Brené Brown, blogger, author, and speaker (including one of the most viewed TED talks of all time on vulnerability) says this about courage:

Courage is a heart word. The root of the word courage is cor – the Latin word for heart. In one of its earliest forms, the word courage meant ‘To speak one’s mind by telling one’s heart.’ Over time, this definition has changed, and today, we typically associate courage with heroic and brave deeds.

But in my opinion, this definition fails to recognize the inner strength and level of commitment required for us to actually speak honestly and openly about who we are and about our experiences — good and bad. Speaking from our hearts is what I think of as ‘ordinary courage.’

Brené Brown
Ordinary Courage

There are times it is incredibly hard to know how much of your heart to share – both in public forums such as blogs but also among smaller circles of close friends, as well.  Yet especially with my education in counseling, I know how important it is to be honest and forthright and to be real.  So much healing begins, or happens, when we speak from the heart.  But we can’t have that degree of openness and honesty with everyone either.

Being honest and real, speaking about heart things, and sharing our stories, oftentimes means taking a great risk.  As Brené characterized it, doing so does require ordinary courage.

While walking in the middle of a hard season, life can be messy and not fit into a nice little box, wrapped with pretty paper and tied with a fancy bow.  My life right now looks a lot like a present a five year old tried to wrap up, using every scrap of wrapping paper instead of one large piece, and then trying to hold it all together with duct tape.

Over the last few months, the dreaded, “How are you?” question arises in most every conversation or communication I have with someone.  It’s a question that flows almost immediately from the word “Hi…”  Many ask because it’s become the culturally standard greeting and expect a simple “Ok/good/fine” type of answer, but some truly want to hear a genuine answer.

Among those wanting to hear an answer beyond our rote replies, even then I think people fall into various categories: those who want to hear a true, heart-felt answer (or those you would entrust with that sort of answer), those who want more than an “ok/good/fine” type of answer but rather a relatively real response, and those who only want to hear the type of answer that is within their comfort level, which typically also includes the answer bearing good or better news than they may last have heard.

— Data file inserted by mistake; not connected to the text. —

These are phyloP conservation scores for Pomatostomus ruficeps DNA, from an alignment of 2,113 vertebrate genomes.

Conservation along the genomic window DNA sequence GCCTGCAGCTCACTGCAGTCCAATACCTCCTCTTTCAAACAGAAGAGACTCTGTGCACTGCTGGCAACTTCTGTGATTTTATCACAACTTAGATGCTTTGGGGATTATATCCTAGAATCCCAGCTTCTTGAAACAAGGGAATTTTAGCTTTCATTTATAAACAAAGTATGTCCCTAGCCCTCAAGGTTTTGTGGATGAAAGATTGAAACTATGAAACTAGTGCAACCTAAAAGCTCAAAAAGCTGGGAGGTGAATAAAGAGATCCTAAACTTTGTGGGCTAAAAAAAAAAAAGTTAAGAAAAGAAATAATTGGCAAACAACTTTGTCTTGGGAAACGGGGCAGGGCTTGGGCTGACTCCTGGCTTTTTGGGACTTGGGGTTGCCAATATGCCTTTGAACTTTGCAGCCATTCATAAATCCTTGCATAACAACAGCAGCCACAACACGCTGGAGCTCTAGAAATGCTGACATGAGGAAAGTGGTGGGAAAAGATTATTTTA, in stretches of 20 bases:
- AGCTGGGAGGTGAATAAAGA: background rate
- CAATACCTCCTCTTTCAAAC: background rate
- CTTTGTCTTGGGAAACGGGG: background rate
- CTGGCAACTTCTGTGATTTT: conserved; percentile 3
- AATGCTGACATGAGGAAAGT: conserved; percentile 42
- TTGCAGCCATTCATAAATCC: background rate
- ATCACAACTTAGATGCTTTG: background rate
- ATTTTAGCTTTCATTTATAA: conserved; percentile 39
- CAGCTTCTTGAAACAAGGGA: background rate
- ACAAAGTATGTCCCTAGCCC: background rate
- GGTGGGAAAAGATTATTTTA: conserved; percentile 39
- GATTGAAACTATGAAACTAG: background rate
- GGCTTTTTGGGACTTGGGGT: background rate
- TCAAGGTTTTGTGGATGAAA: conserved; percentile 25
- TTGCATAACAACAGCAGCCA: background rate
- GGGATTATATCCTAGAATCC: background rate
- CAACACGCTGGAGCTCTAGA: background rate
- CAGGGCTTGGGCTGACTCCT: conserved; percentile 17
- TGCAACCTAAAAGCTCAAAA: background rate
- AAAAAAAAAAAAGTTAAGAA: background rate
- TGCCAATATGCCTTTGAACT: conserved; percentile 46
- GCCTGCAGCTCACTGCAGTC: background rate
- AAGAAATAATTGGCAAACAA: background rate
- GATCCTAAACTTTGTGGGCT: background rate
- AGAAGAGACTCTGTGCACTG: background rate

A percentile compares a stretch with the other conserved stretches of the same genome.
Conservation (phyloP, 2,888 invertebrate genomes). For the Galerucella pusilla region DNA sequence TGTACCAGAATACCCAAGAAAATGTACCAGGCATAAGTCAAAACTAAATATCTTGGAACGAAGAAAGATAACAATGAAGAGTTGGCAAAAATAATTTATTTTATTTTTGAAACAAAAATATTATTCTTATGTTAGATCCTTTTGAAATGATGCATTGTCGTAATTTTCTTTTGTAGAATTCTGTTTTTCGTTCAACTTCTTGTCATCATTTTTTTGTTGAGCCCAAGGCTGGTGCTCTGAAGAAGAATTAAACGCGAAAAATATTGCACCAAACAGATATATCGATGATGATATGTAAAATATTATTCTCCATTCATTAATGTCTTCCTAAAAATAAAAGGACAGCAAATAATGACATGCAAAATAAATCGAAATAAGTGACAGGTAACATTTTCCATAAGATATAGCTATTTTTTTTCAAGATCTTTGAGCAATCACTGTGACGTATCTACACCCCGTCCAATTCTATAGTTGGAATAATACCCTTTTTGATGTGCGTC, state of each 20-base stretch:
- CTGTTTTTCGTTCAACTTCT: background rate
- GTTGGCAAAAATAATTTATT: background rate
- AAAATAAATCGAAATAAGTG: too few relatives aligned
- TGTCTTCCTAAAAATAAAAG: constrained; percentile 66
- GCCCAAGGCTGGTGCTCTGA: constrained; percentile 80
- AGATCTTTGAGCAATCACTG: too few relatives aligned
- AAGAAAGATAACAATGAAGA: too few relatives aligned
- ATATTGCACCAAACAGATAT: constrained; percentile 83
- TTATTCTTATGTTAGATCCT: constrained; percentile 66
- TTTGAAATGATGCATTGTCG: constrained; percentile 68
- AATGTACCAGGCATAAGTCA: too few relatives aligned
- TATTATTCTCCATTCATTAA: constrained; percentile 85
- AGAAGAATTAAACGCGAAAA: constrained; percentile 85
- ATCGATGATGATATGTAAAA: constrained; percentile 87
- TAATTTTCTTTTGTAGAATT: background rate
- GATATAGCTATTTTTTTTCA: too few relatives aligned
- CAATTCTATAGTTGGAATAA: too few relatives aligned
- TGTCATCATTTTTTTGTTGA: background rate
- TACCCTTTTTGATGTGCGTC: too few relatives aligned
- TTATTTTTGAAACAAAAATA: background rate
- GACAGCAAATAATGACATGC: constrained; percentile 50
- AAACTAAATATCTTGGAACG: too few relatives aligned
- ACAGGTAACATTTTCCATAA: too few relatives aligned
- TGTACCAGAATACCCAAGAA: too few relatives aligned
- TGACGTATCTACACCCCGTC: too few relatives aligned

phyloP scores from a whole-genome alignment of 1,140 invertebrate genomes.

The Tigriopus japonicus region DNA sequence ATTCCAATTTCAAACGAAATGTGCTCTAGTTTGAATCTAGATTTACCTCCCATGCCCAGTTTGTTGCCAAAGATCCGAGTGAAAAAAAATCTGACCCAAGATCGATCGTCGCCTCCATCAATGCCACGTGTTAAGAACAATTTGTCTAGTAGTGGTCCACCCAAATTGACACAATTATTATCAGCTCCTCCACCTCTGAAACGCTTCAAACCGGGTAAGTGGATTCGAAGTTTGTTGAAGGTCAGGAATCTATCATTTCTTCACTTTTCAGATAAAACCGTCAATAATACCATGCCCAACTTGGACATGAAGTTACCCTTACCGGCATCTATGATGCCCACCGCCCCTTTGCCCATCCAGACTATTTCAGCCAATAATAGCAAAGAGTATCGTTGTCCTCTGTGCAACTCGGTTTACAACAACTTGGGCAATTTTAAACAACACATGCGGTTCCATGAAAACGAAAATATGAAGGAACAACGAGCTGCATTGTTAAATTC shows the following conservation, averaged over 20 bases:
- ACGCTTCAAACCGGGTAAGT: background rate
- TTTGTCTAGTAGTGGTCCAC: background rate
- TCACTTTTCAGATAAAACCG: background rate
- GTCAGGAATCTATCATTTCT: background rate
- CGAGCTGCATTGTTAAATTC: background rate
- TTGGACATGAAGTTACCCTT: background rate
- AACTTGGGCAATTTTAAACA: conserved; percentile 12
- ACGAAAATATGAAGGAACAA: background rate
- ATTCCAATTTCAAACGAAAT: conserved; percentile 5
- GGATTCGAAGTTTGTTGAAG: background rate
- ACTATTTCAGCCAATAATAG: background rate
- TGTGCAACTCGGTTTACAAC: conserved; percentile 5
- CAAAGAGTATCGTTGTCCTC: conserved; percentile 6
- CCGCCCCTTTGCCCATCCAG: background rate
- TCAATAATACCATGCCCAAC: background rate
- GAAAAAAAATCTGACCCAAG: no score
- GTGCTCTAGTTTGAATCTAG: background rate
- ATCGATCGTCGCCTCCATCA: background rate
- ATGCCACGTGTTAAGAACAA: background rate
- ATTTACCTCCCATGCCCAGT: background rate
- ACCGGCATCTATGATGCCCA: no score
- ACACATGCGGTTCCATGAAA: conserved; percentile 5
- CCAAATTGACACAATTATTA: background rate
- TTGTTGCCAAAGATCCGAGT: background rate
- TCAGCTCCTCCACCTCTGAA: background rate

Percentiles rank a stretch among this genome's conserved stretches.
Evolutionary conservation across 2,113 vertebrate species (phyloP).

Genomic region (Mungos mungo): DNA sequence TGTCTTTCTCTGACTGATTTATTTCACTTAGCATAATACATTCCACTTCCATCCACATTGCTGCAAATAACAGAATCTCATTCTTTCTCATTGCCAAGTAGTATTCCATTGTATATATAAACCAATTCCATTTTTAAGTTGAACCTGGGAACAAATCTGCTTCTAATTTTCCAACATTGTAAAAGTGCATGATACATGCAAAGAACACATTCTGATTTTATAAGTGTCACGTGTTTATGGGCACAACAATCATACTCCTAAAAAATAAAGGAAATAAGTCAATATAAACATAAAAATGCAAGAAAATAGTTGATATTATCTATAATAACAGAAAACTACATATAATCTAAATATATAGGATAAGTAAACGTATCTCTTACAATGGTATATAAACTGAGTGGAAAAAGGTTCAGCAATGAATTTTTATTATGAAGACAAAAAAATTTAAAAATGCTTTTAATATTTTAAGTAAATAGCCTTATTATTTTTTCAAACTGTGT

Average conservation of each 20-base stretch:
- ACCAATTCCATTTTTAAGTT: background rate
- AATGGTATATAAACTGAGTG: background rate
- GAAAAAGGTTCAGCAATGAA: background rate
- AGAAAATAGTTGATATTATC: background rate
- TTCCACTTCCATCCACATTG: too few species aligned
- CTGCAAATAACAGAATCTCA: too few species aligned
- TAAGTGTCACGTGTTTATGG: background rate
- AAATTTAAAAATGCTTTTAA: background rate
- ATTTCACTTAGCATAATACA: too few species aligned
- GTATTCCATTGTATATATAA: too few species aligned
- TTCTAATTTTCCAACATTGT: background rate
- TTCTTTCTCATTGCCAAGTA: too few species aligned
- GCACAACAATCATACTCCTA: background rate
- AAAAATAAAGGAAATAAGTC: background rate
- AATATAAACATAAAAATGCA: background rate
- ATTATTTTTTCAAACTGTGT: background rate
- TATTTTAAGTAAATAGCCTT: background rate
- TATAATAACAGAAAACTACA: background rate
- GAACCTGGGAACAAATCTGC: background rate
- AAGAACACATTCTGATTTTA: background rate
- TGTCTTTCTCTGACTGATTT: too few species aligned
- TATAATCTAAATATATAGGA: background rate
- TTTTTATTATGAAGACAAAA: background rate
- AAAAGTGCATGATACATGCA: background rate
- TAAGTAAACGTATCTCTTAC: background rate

These last five and a half months,  my story hasn’t been neat, tidy, or pretty.

There’s been no happy ending.  Much of what people have prayed about God seems to be answering in ways contrary to what they’re praying and believing.  And, really, even if the health stuff were to change in an instant – which I know is not at all beyond God…it just doesn’t seem to be what is in His plan right now – the price of these months has been tremendously high in every other aspect of my life, leaving so much of it in tatters even if my health changes instantaneously.

I know that reality is not any cheerier or easier to swallow for the people dearest to me than it is for me as I live it day in and day out.

Thus figuring out how to reply to that little “How are you?” question is incredibly complicated.  And when, with some, I give even a minimal and largely vague answer, but still acknowledging things remain difficult, and then get a “That’s not what I want to hear” response, it’s hard to even know what to say.

Do I reply to that with an apology? I mean, I wish my answer could be different, and if they even knew a fraction of what was going on they’d realize that I tend to err way on the optimistic and hopeful side of what I’ll tell most people.  But what that reply really does is make me want to do is just limit or “tidy up” my answer even further with many people, but then I’m not only being dishonest, I’m preventing myself from getting the support and prayers I need.

So that’s what I’m wrestling with at the moment – how to balance ordinary courage and sharing my story honestly, with knowing most people, even some of those quite closer to me, only want to hear the neat and tidy answers, something I can’t give and still be speaking truthfully.